The truth
All this of course could have been avoided if the government had complied with section 37 of the Investment Act 2004 that requires it to publish in the Gazette information regarding the fiscal incentives granted under section 2 of the Income Tax (In Aid of Industry) Act Cap 81:02. Only then would the nation be able to decide the real truth and how the agreement limits the concessions to the President’s “pioneer” industries.

The President was at pains to justify the as yet undisclosed concessions as having been granted under the authority of Cap 81:02. In fact, the act gives discretionary powers to the minister to grant concessions under two circumstances set out in section 2 as follows:

(a) the activity demonstrably creates new employment in one of the following regions –

(i) Region 1: Barima – Waini

(ii) Region 8: Cuyuni – Mazaruni

(iii) Region 9: Upper Takatu – Upper Essequibo

(iv) Region 10: Upper Demerara – Upper Berbice

(b) the activity is new economic activity in one of the following fields –

(i) Non-traditional agro processing (excluding sugar refining, rice milling and chicken farming);

(ii) Information and communications technology (excluding retail and distribution);

(iii) Petroleum exploration, extraction, or refining;

(iv) Mineral exploration, extraction, or refining;

(v) Tourist hotels or eco-tourist hotels.

But the President should have informed himself that the authority for such concessions seems to be limited by section 6 of the Financial Administration and Audit Act (FAAA) which stipulates as follows:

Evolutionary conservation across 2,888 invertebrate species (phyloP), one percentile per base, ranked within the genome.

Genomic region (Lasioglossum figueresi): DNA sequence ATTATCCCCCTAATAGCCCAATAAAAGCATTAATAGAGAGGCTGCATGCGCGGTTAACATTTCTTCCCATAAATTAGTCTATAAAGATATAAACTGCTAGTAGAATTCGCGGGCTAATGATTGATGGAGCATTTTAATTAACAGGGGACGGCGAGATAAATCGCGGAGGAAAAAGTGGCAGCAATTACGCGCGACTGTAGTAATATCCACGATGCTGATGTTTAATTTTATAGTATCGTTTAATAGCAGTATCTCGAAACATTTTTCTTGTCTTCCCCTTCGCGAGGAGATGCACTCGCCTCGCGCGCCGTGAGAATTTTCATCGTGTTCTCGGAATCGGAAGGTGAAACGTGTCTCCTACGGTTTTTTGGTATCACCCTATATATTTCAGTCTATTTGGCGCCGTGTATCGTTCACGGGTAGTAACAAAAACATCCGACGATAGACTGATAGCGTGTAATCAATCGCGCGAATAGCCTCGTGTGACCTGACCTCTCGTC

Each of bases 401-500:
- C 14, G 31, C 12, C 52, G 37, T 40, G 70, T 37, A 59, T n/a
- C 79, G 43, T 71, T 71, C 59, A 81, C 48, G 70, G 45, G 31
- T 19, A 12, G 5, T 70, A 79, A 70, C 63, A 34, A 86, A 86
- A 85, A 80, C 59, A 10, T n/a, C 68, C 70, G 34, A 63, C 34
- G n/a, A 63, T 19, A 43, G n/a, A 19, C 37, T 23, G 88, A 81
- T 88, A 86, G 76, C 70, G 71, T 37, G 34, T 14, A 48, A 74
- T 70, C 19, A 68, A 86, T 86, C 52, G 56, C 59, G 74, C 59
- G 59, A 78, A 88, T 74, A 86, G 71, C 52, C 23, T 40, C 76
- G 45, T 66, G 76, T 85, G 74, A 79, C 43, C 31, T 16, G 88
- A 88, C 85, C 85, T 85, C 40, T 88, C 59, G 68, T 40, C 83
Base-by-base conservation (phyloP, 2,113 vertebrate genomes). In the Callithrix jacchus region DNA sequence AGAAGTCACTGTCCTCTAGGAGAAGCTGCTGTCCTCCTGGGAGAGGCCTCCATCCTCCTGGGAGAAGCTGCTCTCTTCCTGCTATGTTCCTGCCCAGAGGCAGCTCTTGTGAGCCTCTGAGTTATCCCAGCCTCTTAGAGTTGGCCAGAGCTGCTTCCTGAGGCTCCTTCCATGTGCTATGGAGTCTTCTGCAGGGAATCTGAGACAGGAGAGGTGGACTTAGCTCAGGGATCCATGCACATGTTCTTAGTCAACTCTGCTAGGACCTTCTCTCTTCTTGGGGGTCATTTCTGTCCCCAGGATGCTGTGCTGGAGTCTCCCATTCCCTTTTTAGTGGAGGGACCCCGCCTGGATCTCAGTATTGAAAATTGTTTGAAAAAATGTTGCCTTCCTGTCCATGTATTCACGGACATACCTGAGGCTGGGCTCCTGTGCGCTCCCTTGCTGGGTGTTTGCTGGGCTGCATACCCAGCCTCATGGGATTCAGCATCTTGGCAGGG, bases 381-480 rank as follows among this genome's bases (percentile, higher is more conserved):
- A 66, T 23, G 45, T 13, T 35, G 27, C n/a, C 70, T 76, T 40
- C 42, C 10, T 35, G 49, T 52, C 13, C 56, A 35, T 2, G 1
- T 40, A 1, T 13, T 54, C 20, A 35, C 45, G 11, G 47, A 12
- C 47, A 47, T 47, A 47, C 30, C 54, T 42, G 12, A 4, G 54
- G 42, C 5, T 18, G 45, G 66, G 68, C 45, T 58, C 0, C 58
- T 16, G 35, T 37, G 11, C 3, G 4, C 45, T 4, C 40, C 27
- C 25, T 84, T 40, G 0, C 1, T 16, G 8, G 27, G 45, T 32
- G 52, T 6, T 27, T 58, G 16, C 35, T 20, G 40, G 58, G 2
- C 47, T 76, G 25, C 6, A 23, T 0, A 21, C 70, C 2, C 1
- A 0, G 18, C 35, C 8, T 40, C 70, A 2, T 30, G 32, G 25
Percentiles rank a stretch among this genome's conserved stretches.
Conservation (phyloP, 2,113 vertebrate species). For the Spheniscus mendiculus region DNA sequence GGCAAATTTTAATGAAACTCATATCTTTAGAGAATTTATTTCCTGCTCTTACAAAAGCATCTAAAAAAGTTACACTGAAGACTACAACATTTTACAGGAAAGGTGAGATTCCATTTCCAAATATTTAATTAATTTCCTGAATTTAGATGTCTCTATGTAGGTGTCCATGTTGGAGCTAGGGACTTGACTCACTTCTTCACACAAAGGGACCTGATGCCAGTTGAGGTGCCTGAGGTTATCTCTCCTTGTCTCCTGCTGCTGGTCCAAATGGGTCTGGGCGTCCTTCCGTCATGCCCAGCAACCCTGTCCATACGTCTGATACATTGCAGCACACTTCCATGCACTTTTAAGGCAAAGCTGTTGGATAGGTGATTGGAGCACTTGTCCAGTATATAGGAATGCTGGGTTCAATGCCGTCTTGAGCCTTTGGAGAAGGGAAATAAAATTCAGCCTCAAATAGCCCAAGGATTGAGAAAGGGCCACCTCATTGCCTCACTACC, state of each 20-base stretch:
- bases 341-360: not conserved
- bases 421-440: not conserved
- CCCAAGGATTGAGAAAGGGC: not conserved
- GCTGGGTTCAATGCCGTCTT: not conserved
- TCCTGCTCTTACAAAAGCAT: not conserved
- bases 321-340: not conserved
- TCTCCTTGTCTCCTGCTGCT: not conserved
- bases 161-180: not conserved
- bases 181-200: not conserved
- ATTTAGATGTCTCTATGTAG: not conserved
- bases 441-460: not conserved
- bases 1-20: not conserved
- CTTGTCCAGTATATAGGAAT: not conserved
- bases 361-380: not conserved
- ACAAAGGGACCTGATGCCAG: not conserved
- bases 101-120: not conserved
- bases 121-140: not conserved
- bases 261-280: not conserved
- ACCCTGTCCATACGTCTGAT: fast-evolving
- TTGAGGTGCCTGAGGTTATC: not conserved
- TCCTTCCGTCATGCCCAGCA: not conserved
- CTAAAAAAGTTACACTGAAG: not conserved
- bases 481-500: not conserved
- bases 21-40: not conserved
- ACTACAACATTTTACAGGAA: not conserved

(1A) Except as provided in subsection (1C) [dealing with the duty of the Minister of Finance to make subsidiary legislation to waive any tax payable due to the taxpayer’s inability to pay such tax because of natural disaster, disability or mental incapacity etc.], no remission, concession, or waiver is valid unless the remission is expressly provided for in a tax Act or subsidiary legislation;

(1B) No remission, concession, or waiver of tax by Order or other subsidiary legislation is valid unless the Act under which the subsidiary legislation is made expressly permits the Minister to provide such a remission, concession, or waiver.

The President and the Minister of Finance, who like the group have been silent on the issue, must now consider whether they were properly advised of the relevant provisions of the law including the limitations under the FAAA, and that section 2 of Cap 81:02 does not recognise the “pioneer industries” referred to by the President.

The Finance Minister Dr. Ashni Singh has an obligation to the nation to indicate whether any cabinet paper submitted under his name recommending the concessions quantified the cost to the country of the concessions granted to the investors. If there was no such paper it would be a serious indictment of the President, the Minister and the entire cabinet.